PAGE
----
Is helicopter parenting harmful to children?

Childhood and young adulthood nowadays, is often characterised by parents being fraught with danger.

Young adults are no longer allowed to spend time with friends unsupervised, or hang around in groups without supervision and children’s spare time is often eaten up by homework or organised activity.

These kind of parents are commonly known as “helicopter parents”, a term which means a style of parents who are overly attentive to their children.

The term was first used in Dr. Haim Ginott’s 1969 book Parents & Teenagers by teens who said their parents would hover over them like a helicopter; the term became popular enough to become a dictionary entry in 2011.

Although mostly used for parents with young adults, helicopter parenting applies at any age- parents of high school or college-aged students who do tasks their child is capable of doing alone or parents of a toddler always directing their behavior allowing them zero time alone to explore and learn on their own.

According to researchers and psychologists, this kind of parenting is steadily taking the independence of young adults, a great leap backwards.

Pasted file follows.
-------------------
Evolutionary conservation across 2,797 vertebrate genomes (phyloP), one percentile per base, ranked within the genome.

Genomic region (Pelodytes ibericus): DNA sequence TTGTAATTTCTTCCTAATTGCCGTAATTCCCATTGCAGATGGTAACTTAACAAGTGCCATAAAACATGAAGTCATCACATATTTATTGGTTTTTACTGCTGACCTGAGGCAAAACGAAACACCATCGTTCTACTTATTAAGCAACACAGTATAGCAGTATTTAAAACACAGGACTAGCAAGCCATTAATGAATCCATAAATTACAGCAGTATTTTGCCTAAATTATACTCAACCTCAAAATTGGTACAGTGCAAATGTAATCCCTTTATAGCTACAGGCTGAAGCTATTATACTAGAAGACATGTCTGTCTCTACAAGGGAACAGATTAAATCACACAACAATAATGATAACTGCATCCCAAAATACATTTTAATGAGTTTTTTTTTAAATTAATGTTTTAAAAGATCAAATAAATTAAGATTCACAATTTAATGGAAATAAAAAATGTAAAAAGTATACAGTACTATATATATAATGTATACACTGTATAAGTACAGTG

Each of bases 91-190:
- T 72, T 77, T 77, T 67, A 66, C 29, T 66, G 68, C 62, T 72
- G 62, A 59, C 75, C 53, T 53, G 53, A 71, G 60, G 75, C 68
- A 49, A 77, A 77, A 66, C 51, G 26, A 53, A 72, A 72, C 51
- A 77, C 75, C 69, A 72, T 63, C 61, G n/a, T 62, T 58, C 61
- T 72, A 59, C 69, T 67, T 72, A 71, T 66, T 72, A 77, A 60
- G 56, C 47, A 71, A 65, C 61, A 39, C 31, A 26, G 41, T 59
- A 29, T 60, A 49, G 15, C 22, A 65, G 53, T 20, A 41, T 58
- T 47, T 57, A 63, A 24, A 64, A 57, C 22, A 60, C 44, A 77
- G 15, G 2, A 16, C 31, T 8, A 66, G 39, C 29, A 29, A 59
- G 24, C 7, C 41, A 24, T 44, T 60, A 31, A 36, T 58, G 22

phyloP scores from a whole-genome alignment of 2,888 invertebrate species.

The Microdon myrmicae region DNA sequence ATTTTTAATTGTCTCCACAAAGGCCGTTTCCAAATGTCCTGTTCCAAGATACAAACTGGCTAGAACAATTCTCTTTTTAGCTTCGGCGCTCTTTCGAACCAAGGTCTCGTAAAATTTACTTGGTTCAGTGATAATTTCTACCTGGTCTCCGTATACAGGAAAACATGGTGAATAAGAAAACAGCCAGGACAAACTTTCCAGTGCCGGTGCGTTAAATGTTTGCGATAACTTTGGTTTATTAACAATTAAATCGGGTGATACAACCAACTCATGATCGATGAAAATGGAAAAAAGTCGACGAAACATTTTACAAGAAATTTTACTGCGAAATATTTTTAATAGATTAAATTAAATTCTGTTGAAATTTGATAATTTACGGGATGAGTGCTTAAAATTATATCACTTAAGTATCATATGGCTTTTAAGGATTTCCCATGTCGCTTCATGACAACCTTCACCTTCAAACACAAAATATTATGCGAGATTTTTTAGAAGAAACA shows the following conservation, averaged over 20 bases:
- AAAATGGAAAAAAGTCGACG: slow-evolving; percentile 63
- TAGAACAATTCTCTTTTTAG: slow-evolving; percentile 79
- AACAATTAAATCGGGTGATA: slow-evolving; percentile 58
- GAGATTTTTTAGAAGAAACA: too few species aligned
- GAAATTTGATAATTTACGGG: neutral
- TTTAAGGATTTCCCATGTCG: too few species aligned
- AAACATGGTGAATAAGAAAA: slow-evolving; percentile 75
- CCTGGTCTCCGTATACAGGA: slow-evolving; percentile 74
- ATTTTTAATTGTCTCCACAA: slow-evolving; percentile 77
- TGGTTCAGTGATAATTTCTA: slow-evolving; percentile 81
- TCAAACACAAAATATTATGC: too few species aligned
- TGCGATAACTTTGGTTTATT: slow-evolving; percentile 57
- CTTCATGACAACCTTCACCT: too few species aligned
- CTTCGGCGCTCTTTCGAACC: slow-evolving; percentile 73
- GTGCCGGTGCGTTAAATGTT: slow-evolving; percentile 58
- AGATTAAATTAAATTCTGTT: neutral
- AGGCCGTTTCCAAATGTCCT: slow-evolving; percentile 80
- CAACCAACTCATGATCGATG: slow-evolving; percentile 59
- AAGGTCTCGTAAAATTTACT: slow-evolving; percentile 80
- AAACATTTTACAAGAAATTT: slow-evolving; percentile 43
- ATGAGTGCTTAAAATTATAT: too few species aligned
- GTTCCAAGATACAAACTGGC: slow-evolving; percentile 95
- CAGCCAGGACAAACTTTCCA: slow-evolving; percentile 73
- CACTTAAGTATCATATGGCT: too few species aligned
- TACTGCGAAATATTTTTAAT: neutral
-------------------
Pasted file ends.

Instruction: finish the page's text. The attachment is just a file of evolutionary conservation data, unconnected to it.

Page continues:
Not only do children have an issue with where they can play, who they can talk to and what they should and shouldn’t be doing, but the internet, for young adults has opened up a whole new set of problems that parents must try and police.

So why do so many seemingly sane people get over-involved with their kids?

According to Jackeline Iringaniza, a counsellor, helicopter parenting develops for a number of reasons, including the fear of dire consequences and peer pressure from other parents.

Poor grades can appear devastating for a parent, especially if they think that it can be avoided if the parents got involved.

Parents tend to try to prevent the “consequences” such as depression, not excelling in life and it just feels like the right thing to do for them and sometimes the child,” she says.